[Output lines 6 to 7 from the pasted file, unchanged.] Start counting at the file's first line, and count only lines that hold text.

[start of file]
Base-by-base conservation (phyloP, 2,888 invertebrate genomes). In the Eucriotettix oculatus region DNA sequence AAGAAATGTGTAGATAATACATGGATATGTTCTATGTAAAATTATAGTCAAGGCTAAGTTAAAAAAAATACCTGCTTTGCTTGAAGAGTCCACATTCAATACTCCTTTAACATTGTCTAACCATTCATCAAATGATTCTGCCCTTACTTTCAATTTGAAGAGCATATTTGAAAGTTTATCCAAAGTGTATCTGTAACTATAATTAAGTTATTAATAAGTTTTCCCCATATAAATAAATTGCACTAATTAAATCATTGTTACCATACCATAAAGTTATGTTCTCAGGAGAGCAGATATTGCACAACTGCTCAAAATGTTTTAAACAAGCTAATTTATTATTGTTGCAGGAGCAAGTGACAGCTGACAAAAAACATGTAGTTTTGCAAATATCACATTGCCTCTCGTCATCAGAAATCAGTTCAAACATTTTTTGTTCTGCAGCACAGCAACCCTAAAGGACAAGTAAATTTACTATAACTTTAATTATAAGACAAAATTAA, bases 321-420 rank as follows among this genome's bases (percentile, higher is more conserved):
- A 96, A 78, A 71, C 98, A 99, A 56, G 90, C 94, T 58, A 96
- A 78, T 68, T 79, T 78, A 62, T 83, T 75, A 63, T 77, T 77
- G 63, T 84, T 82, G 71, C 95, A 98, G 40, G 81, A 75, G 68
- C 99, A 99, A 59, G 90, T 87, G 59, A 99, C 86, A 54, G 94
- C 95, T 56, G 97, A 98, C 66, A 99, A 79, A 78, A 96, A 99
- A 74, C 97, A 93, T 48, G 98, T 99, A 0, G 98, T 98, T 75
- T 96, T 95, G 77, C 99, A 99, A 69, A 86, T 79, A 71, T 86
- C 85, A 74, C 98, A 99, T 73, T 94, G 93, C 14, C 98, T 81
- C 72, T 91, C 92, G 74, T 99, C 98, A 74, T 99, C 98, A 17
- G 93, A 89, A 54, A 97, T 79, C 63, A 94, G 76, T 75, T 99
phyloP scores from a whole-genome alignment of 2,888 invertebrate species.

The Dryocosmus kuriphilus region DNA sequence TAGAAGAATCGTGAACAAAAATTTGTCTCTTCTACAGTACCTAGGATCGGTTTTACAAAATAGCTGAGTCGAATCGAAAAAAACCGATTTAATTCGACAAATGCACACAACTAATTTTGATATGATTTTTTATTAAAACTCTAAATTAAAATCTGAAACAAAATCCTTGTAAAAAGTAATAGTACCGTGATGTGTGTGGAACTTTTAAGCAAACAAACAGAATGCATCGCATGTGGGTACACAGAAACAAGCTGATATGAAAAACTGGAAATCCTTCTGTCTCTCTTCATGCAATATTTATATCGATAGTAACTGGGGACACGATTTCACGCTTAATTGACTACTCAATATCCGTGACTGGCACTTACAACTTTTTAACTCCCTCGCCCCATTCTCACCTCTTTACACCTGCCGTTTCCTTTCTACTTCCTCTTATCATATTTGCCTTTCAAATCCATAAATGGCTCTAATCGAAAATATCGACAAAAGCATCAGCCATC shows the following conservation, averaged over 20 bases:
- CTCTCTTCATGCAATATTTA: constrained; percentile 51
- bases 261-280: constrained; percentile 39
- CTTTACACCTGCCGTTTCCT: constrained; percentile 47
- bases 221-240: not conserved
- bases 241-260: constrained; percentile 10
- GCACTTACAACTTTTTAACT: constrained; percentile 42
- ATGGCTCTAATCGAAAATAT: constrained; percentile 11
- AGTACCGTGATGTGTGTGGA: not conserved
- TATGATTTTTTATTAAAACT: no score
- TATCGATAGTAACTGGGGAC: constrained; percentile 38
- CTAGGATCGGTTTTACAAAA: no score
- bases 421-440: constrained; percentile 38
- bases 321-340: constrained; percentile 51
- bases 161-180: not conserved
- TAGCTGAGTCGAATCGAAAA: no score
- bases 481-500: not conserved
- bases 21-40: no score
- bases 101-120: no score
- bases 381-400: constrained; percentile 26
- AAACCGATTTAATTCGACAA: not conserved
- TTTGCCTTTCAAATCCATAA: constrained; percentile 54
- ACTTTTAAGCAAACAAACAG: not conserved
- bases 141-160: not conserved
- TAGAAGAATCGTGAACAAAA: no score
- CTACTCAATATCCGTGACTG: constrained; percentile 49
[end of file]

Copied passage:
- C 95, T 56, G 97, A 98, C 66, A 99, A 79, A 78, A 96, A 99
- A 74, C 97, A 93, T 48, G 98, T 99, A 0, G 98, T 98, T 75